HEALTH SCREENING CRUCIAL FOR ASYLUM SEEKERS AWAITING HEARINGS
On a rainy Saturday afternoon in San Diego’s Normal Heights, a church courtyard is empty but for puddles and a rotating digital sign that offers up notices of upcoming services. Once inside the doors, through a corridor, around the corner, here and there, pockets of people are gathered, some talking around tables, a few clustered in pews, another group of adults and children chatting and cooking in a kitchen area.
Down yet another corridor, a group of nursing students are clustered just inside a crowded room, talking in low voices.
“How long has she been coughing?” asks Professor Jodi Barnes. “This baby is having a hard time breathing. That’s concerning.” After some back-and-forth, it’s decided that a trip to the E.R. is in order for the wheezing infant.
This building is part of the Safe Harbors Network, which provides shelter for refugees, immigrants and asylum seekers. Every Saturday, students from USD’s Hahn School of Nursing and Health Sciences come here to address the immediate needs of the mothers and children who are temporarily housed here.
“They’re all here legally,” Barnes says. “Once they’re released from detention centers by ICE, these people are distributed to various churches in the network. Mental health assessment is a big part of what we do. Most of these mothers have suffered severe trauma, and they tend not to get the care they need for themselves since they’re afraid of being deported.”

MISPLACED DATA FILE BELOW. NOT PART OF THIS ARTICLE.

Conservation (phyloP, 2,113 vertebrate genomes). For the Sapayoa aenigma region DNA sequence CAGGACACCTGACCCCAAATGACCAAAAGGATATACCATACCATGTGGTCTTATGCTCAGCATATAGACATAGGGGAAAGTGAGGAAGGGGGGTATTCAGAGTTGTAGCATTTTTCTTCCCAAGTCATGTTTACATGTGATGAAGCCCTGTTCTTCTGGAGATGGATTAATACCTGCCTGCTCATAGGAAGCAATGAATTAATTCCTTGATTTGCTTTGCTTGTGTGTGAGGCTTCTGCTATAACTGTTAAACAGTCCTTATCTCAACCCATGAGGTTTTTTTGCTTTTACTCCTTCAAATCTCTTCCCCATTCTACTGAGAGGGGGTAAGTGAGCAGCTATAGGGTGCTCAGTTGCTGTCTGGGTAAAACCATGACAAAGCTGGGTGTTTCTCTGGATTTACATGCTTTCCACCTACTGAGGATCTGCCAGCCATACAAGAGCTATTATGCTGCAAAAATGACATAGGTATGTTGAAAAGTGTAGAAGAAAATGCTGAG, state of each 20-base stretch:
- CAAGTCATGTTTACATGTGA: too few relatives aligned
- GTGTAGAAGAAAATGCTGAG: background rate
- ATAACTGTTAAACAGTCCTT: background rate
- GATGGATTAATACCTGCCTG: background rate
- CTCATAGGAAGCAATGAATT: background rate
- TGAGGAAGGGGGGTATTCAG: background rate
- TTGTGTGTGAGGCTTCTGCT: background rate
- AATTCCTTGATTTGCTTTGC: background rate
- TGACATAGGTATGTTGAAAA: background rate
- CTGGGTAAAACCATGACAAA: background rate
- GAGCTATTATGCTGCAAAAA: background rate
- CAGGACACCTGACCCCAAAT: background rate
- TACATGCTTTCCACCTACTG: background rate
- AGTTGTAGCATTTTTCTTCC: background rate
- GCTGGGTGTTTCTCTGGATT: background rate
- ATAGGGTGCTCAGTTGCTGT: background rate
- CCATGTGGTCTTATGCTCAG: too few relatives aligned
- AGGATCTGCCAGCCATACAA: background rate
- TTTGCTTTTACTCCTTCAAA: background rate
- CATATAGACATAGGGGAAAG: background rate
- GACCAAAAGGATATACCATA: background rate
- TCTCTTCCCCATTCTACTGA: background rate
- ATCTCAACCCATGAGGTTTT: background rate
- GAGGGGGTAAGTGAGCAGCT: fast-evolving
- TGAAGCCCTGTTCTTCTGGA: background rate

Bunk beds crowd the room. Refugees and asylum seekers from Haiti, the Dominican Republic, Mexico, Central and South American and Russia are currently in residence. Since many languages are spoken, a complicated back-and-forth is necessary to get questions and answers translated so that everybody understands what’s happening.
USD MEPN students interact with the children, cuddle the babies and take the time that’s needed to establish trust with a group that’s vulnerable to trauma, toxic stress, anxiety and depression.
“We talk with the kids and their moms about where they’re from, how their health is, find out how they’re feeling,” says O’Brien. “We’ve fast-tracked this as a clinical site and have developed a validated mental health screening tool for these people.” Those efforts helped them to earn second-place honors in USD’s Fall 2018 Changemaker Challenge.
USD students find the experience of interacting with the refugees and hearing their stories to be personally impactful. Second-year MEPN student Lihini Keenawinna said this in a recent blog post about the project: “I keep coming back to this idea that they went through such immense traumas, but are incredibly resilient in their desire to have a better life. It’s the most fulfilling feeling to be able to help, even in the tiniest of ways.” — Julene Snyder
Read our complete border story package, Beyond the Wall.